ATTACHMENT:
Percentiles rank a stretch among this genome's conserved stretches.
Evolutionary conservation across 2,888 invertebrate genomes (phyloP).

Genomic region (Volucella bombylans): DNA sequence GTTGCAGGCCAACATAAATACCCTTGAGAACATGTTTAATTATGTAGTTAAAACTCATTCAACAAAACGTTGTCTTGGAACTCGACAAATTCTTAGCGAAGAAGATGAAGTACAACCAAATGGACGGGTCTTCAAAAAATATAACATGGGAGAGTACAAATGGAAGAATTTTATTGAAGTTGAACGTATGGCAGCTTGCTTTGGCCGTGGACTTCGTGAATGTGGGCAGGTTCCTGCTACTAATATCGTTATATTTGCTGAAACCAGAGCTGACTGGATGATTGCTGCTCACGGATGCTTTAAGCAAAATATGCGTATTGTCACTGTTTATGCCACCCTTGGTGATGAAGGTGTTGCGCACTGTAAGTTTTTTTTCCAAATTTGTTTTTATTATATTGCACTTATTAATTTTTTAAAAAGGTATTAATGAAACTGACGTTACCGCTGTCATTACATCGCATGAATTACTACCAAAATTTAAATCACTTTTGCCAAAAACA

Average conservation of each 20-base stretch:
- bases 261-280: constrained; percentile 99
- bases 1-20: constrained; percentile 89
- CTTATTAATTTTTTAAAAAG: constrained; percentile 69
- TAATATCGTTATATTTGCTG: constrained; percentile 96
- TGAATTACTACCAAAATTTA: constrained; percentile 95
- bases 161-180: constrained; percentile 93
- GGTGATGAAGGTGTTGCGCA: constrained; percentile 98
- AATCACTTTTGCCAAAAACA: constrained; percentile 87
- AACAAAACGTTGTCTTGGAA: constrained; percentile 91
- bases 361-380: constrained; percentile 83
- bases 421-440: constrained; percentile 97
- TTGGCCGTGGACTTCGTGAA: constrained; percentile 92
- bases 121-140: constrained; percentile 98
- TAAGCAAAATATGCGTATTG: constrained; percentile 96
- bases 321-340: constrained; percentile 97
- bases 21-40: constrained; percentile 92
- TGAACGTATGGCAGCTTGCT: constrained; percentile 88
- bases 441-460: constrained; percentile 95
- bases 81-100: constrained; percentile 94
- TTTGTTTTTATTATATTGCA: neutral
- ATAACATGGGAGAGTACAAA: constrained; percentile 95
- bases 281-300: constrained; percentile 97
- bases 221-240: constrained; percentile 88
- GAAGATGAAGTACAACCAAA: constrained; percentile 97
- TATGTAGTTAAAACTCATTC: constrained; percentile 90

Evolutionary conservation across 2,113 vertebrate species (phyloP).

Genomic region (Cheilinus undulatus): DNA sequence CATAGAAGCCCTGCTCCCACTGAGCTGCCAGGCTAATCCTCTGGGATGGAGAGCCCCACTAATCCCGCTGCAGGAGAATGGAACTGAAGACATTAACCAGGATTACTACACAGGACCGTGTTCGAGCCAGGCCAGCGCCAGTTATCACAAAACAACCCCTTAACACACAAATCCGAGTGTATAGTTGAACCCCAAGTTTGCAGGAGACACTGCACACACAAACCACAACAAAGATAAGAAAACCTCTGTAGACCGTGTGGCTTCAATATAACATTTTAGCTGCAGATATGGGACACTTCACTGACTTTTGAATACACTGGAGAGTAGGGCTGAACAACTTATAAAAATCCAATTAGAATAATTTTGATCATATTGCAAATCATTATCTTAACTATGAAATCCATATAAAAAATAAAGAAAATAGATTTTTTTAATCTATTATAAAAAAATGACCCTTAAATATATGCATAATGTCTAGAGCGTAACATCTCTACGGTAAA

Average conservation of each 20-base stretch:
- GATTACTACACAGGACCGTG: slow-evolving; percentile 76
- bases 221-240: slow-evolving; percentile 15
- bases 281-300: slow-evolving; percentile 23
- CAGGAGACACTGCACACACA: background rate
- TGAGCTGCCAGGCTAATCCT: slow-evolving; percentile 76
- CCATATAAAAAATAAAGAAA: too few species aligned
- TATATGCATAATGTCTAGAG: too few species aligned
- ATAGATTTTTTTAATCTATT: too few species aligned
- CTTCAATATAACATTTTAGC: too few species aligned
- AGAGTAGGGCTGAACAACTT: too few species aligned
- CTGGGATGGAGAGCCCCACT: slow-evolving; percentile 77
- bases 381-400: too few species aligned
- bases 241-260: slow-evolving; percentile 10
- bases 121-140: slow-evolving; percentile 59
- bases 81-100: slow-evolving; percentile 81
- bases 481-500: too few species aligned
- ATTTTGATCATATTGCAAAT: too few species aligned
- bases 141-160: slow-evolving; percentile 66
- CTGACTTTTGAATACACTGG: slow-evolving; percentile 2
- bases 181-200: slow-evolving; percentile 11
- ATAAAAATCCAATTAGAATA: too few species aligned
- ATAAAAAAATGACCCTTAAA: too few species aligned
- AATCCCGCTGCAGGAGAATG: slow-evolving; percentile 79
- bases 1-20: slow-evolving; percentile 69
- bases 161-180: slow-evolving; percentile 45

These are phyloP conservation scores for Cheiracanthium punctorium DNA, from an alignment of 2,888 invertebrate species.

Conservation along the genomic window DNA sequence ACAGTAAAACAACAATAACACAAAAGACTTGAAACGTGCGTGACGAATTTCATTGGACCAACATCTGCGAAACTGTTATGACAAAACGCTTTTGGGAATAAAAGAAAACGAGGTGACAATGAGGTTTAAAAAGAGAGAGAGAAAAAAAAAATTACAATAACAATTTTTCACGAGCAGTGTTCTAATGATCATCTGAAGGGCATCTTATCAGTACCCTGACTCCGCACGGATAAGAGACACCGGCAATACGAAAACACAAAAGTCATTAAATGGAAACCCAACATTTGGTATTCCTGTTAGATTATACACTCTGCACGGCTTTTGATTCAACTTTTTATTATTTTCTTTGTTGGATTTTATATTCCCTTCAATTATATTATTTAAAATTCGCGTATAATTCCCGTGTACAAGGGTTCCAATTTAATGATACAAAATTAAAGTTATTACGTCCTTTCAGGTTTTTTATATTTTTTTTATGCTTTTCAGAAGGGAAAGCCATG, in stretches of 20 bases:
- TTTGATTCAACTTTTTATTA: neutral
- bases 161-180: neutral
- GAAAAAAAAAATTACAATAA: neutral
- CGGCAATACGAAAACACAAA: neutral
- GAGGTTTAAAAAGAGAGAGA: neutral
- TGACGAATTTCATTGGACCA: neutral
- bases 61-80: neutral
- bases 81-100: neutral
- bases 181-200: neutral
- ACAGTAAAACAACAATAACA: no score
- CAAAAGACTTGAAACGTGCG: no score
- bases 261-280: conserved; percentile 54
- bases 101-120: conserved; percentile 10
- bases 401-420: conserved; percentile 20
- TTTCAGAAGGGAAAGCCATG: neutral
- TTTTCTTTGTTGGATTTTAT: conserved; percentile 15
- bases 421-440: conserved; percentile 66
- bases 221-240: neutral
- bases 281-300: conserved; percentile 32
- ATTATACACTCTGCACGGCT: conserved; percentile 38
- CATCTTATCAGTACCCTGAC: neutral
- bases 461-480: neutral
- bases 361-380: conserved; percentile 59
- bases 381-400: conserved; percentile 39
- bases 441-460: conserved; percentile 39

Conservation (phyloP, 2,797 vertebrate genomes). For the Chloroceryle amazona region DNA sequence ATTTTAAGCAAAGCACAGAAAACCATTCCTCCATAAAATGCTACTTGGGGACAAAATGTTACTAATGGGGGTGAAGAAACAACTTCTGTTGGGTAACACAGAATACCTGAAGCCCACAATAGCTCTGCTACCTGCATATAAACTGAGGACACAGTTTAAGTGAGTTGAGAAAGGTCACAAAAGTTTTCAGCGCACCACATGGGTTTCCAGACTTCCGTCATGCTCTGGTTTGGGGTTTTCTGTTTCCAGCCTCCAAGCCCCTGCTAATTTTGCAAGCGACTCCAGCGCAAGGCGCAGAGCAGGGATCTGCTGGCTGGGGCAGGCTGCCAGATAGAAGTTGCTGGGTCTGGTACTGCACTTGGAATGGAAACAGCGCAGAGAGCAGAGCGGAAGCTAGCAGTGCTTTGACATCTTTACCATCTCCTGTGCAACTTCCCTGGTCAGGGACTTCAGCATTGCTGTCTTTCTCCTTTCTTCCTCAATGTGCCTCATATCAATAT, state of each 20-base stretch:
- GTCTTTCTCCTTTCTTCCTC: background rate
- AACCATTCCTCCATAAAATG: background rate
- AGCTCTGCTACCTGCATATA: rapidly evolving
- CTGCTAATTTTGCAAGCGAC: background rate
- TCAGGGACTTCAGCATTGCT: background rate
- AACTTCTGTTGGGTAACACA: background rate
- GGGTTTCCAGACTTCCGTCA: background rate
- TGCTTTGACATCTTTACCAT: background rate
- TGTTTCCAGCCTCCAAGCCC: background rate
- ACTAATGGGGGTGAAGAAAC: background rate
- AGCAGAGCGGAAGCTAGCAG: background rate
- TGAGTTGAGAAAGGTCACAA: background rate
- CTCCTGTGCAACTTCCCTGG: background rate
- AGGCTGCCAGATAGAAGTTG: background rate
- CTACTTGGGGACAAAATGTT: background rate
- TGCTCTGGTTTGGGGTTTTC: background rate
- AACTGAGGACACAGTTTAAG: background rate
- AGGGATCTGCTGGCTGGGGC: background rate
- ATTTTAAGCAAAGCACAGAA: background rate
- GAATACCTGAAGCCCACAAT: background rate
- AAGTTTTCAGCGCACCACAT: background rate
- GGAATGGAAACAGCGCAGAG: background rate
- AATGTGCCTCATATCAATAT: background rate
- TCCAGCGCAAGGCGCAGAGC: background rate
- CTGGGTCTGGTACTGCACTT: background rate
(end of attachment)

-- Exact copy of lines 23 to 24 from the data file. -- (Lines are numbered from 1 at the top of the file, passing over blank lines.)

- bases 81-100: constrained; percentile 94
- TTTGTTTTTATTATATTGCA: neutral